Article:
Adding Fertilizer to a Garden
John Simmins works at the Electric Power Research Institute. He leads EPRI’s efforts towards the integrating of AR with devices and personnel in the field. Christine Perey is an industry analyst and active leader of new technology industry initiatives. She is the founder of the AR for Enterprise Allegiance, the only globally-based organization accelerating AR adoption in enterprise.
The definition is simple. "Anything that augments reality," explained John Simmins, EPRI technical executive in information communication technologies. But the applications for augmented reality are far-reaching.
In our latest podcast, Simmins and EPRI consultant and advisor Christine Perey walk listeners through the opportunities for augmented reality, and the need for greater interoperability. It can give one the ability to see around curves, over the horizon, or which way current is flowing.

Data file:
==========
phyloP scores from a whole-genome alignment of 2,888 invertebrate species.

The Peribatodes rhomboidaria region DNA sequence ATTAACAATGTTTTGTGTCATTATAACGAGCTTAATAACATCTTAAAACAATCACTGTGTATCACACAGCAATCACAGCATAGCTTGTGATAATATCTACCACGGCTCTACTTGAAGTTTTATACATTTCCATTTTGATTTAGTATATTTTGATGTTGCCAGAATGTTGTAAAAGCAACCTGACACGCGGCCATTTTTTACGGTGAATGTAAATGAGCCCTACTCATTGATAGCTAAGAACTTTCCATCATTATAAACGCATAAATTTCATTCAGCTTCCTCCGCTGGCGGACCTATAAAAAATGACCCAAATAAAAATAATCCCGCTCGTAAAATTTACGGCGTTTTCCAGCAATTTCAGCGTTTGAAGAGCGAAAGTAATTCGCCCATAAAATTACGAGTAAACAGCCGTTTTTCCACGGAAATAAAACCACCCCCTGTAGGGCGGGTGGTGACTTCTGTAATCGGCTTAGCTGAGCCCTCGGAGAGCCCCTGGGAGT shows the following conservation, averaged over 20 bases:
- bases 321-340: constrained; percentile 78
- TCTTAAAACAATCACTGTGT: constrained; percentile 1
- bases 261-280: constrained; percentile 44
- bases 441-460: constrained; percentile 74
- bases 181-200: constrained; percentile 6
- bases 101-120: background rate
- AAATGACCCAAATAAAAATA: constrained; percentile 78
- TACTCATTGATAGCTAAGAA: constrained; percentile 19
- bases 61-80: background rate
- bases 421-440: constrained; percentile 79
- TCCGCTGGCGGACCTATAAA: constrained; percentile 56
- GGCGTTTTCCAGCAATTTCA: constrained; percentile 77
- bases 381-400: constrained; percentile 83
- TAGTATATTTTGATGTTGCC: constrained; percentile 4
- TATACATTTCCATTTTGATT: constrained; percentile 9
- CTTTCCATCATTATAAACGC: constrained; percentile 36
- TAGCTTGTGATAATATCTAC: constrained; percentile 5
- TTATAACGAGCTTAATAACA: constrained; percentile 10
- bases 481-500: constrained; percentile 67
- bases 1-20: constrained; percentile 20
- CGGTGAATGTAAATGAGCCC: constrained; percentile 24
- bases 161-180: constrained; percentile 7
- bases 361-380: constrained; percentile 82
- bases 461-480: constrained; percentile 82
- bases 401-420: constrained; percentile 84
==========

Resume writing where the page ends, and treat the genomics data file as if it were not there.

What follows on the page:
Augmented reality also brings value for skills training. It becomes a digital guide that overlays the real world.
According to Perey, "People don't need AR for everything they do, but when things get complicated, it can really bring new value and improve efficiency." This translates to dramatic increases in efficiencies and dramatic drops in error rates, explained Perey. People who are touching an asset for the first time are able to perform complex repairs or configurations without serious problems or mistakes.
Additionally, augmented reality includes components of other technologies such as big data and artificial intelligence. As those technologies continue to mature, augmented reality will be able to provide personalized information based on a person's location, role, responsibilities, or even work order.